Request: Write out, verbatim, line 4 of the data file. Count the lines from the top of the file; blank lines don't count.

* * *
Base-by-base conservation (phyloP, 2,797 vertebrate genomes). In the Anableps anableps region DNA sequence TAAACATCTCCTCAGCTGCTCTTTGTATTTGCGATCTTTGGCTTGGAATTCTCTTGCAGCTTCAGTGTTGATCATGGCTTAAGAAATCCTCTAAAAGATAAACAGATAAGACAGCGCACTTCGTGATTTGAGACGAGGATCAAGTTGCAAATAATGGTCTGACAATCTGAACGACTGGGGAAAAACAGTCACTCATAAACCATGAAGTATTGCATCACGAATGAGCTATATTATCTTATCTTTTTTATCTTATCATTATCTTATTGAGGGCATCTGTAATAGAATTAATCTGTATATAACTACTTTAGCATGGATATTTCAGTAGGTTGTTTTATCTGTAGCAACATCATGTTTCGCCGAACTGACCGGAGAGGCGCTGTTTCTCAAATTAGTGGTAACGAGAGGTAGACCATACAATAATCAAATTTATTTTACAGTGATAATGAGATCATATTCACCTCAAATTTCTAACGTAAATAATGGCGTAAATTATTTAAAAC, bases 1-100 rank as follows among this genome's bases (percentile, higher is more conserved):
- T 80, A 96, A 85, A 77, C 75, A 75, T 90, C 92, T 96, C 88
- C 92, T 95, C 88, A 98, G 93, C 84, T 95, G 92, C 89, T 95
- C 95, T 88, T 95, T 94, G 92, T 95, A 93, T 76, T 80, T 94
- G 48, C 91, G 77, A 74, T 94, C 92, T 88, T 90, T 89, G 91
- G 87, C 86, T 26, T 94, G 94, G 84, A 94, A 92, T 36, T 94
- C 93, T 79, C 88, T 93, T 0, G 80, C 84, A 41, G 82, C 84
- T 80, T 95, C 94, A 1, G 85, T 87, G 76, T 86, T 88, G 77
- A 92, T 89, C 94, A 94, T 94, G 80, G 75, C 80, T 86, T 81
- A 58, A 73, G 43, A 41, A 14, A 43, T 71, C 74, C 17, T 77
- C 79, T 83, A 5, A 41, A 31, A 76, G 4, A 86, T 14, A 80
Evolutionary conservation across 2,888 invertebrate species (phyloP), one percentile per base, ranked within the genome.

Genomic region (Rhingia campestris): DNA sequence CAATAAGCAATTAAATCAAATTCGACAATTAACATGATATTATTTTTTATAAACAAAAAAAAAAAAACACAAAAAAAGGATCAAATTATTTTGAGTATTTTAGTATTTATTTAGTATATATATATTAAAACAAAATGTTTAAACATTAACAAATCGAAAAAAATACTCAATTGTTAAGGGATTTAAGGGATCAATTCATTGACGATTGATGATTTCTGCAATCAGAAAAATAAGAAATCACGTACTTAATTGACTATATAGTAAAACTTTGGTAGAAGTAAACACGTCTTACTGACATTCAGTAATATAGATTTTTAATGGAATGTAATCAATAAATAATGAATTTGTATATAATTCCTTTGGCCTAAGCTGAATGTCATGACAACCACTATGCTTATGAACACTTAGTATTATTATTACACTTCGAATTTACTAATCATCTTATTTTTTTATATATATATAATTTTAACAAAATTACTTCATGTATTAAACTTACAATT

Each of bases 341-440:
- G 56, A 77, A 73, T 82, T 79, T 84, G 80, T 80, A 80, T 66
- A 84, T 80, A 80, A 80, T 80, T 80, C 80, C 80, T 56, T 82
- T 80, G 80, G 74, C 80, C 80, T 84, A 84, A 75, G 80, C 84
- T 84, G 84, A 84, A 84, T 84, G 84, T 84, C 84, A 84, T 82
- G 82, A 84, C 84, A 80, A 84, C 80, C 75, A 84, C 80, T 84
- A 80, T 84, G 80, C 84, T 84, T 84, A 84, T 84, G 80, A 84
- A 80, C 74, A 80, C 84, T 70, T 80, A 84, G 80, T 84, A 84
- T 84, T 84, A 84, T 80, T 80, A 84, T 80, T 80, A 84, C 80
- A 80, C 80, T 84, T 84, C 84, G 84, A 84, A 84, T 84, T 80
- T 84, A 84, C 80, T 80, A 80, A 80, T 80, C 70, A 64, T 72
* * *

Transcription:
- C 95, T 88, T 95, T 94, G 92, T 95, A 93, T 76, T 80, T 94